- Reading: Peter Cameron's Notes on Probability 1.1–1.4
- Definitions
- Probability space, sample space, probability measure, event, outcome

- examples of modeling experiments as sample spaces
- one die, sum of two dice, height of people

- basic properties of probability spaces
- probability of complement, probabilities ≤ 1

If \(A\) and \(B\) are sets, then

**\(A \cap B\)**(read "\(A\) intersect \(B\)") is the set of all elements that are both in \(A\) and in \(B\).**\(A \cup B\)**(read "\(A\) union \(B\)") is the set of all elements in either \(A\) or \(B\).**\(A \setminus B\)**(read "\(A\) minus \(B\)") is the set of elements in \(A\) that are not in \(B\).We say that \(A\) is a

**subset**of \(B\) (written \(A \subseteq B\)) if every element of \(A\) is also in \(B\). Note that \(\emptyset \subseteq A\) for any \(A\) (because everything in the empty set is also in \(A\)) and \(A \subseteq A\) (since every element of \(A\) is also in \(A\)).If \(A\) is a set, the

**power set**of \(A\) (written \(2^A\)) is the set of all subsets of \(A\). For example, \(2^{\{a,b\}} = \{\emptyset, \{a\}, \{b\}, \{a,b\}\}\).

A **probability space** is a set \(S\) (called the **sample space**) paired with a function \(Pr : 2^S → \mathbb{R}\), satisfying:

- for all \(E \subseteq S\), \(Pr(E) \geq 0\).
- \(Pr(S) = 1\).
- If \(E_1\) and \(E_2\) are disjoint, then \(Pr(E_1 \cup E_2) = Pr(E_1) + Pr(E_2)\).

\(Pr\) is called the **probability function** or **probability measure**.

The *elements* of \(S\) are called **outcomes**; the *subsets* of \(S\) are called **events**. Thus the probability measure assigns a (non-negative) real number to every event.

**Important:** The probability of \(E\) is **not** \(|E|/|S|\). This is true for *some* probability spaces, but not all. Assuming that \(Pr(E) = |E|/|S|\) will lead to incorrect answers for most problems.

To model the throw of a single six-sided die, we could choose the sample space \(S = \{1, 2, \dots, 6\}\). If we wanted to assume that all outcomes were equally likely, we could define \(Pr(E) = |E|/6\), but this is only *one* possible definition; we could certainly model a die with different likelihoods for different sides, which would give a different function.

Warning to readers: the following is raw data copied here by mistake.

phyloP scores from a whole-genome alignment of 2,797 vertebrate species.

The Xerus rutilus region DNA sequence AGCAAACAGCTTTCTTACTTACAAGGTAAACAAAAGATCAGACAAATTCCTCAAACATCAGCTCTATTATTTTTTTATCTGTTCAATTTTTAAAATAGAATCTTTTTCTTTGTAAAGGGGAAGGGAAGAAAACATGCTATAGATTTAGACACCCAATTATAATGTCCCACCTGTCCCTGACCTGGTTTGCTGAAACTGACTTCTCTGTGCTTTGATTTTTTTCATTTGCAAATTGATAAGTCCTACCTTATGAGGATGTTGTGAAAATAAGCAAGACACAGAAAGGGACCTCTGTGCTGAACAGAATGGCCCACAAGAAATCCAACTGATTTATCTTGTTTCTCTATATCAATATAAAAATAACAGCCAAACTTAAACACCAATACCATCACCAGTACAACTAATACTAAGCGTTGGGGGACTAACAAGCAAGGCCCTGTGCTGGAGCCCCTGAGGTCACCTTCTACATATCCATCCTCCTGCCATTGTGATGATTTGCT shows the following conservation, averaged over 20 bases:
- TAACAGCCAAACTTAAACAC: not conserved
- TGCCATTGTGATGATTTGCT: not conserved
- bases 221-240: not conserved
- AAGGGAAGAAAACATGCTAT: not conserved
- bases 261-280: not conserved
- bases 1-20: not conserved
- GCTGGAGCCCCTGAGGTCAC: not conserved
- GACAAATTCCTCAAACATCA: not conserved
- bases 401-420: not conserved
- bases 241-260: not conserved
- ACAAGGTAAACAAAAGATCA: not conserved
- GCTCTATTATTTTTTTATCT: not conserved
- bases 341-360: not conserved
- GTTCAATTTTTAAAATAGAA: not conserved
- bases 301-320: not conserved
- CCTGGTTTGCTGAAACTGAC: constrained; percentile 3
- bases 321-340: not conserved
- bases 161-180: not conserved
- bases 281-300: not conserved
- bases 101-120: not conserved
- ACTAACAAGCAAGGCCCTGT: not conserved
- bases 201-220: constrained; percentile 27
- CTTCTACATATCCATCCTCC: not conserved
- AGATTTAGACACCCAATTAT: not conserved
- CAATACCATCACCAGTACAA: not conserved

There are many ways to model a throw of two dice. On possible sample space is

\[S_1 = \{1, 2, 3, \dots, 12\}\]

Another possible sample space is \(S_2 = N \times N\) where \(N = \{1,2,\dots,6\}\).

There are a few things that determine a good choice:

there should be enough outcomes to describe the experiments we are interested. For example, the first sample space wouldn't allow us to ask "what is the probability that both dice are even?")

it's nice to model the problem in a way that makes the probability function easy to write down. With \(S_1\), writing down the probabilities is non-trivial, whereas it is easier to write down the probability function for \(S_2\) if both dice are fair.

Another example: suppose we wanted to perform an experiment by selecting a student from the room uniformly at random and sampling their height. Possible sample spaces include:

- \(\mathbb{R}\)
- some subset of \(\mathbb{R}\), such as the positive reals, or the set of numbers having somebody in the room with that height
- the set of people in the room.